Cervical screenings, also known as smear tests, are a vital aspect of healthcare for people with a cervix, playing a crucial role in early detection and prevention of cervical cancer. In the United Kingdom, the NHS offers cervical screenings to ages 25-64, as part of its commitment to promoting preventive healthcare. In this blog post, we'll explore why cervical screenings are important, when and how often they are recommended, what to expect during the procedure, and the significance of regular screenings in maintaining your health.
Why Should I Get a Cervical Screening?
Cervical cancer is largely preventable, and cervical screenings are a key tool in achieving this prevention. These tests aim to detect any abnormal changes in the cells of the cervix, namely looking for a virus known as human papillomavirus (HPV). Over 90% of cervical cancer cases are caused by HPV. Early detection allows for timely intervention, significantly improving the chances of successful treatment.
When to Get Screened:
In the UK, cervical screenings are offered to people with cervix’s aged 25 to 64. The screening schedule begins with the first test at age 25 and continues every three years until the age of 49. From ages 50 to 64, women are advised to undergo screenings every five years. It's important to attend screenings regularly, as this ensures that any potential issues are identified and addressed promptly.
Cervical screenings are relatively straightforward and are conducted by trained healthcare professionals, often a nurse or doctor. Here's what typically happens during a cervical screening:
- You will receive an invitation letter from the NHS roughly 6 months before your 25th birthday letting you know you are due for a screening.
- Following the invitation, you can book an appointment at a local screening clinic or with your GP. It's advisable to choose a time when you are not on your period, as this might affect the accuracy of the test.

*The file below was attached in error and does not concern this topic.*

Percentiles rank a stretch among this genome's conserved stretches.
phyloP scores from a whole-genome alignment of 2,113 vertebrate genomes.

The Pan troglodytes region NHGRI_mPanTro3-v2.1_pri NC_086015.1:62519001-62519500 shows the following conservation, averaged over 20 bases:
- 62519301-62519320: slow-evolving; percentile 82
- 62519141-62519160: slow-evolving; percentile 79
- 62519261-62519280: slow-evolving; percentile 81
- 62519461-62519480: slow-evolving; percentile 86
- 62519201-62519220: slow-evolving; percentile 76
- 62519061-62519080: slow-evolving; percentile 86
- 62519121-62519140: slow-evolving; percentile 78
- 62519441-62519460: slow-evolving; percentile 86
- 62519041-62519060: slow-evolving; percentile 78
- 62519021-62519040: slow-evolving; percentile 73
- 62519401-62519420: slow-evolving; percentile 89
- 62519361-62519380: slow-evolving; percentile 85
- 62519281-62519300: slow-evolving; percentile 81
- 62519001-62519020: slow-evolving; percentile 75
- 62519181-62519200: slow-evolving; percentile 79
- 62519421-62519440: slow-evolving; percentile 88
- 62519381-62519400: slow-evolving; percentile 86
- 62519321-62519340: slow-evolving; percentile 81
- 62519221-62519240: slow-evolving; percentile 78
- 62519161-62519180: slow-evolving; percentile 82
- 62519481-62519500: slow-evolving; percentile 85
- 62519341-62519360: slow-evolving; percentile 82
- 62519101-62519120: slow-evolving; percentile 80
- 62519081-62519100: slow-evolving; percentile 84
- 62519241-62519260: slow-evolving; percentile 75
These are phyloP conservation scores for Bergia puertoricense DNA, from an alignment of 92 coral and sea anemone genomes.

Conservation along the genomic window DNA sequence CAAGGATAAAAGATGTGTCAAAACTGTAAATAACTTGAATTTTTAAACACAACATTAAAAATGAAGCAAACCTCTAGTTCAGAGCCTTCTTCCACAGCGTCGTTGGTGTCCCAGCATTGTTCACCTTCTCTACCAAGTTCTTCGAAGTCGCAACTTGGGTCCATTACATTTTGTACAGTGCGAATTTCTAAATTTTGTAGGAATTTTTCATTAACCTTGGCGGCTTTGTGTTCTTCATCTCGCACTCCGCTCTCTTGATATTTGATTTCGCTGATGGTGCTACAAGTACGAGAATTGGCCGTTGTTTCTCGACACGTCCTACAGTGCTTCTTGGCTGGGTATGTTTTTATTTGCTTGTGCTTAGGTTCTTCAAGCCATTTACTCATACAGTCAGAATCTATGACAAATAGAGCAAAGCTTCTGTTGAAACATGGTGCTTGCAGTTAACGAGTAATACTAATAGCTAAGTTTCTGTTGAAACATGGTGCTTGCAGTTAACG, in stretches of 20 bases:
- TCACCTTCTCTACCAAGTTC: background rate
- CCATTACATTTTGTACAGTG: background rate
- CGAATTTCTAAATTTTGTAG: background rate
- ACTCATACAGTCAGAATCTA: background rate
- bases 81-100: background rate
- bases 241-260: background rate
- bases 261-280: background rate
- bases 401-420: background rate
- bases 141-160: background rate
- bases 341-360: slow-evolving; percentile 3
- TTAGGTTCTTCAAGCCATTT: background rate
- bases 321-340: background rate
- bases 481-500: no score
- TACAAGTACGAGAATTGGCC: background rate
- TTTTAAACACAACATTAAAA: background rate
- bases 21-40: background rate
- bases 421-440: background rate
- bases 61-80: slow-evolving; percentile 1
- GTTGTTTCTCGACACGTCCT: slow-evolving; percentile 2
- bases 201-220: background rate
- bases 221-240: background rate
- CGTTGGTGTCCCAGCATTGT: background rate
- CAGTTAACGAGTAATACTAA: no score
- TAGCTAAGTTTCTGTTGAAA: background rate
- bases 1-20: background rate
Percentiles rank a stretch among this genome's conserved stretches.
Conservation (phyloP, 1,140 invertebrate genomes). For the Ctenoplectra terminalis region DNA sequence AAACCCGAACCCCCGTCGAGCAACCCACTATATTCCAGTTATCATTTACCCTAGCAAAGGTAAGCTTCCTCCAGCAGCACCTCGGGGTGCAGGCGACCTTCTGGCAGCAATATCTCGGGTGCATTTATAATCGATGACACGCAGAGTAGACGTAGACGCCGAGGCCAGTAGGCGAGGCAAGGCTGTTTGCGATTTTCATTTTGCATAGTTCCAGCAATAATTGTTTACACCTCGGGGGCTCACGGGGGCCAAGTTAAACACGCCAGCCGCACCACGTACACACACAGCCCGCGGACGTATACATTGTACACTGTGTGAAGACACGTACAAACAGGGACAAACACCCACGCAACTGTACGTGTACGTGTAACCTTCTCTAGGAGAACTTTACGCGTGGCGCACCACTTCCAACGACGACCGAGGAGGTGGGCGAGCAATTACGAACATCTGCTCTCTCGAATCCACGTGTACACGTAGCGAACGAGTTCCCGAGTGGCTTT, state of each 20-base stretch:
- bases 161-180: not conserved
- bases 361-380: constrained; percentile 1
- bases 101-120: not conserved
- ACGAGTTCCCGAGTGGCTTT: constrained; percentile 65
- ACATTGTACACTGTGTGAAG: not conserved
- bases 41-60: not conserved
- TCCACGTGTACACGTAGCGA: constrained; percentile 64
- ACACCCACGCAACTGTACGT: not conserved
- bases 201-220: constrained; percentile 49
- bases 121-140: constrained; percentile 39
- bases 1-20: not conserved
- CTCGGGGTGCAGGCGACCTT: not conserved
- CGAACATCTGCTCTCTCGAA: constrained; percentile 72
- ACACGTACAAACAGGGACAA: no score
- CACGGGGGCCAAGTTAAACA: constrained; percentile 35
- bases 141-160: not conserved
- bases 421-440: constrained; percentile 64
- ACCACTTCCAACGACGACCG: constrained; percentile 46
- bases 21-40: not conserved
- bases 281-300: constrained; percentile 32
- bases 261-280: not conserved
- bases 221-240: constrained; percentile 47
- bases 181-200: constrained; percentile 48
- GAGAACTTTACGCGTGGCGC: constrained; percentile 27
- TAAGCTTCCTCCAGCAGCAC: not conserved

- During the test, the healthcare professional will ask you to undress from the waist down and lie on an examination bed. A small amount of lube is then applied to a plastic speculum which is then gently inserted into the vagina to provide access to the cervix. This can be uncomfortable for some as it’s a new sensation, but it’s done very quickly and is nothing to worry about.
- Using a small brush, the healthcare professional collects a sample of cells from the cervix. This only takes a few seconds. This sample is then sent to a laboratory for analysis.
- You can expect to receive your results between 1-4 weeks, although there’s always the possibility of delays. The majority of results come back normal, but in cases where abnormalities are detected, further investigations or treatment may be recommended.
The Importance of Regular Screenings:
Regular cervical screenings are essential for maintaining your health and preventing the development of cervical cancer. Detecting abnormalities early allows for more effective intervention, often preventing the progression to cancer altogether. It's crucial to attend screenings as recommended by the NHS, even if you feel healthy, as cervical cancer often presents with no symptoms in its early stages.
If you're due for a cervical screening, don't hesitate—book that appointment and prioritise your health today.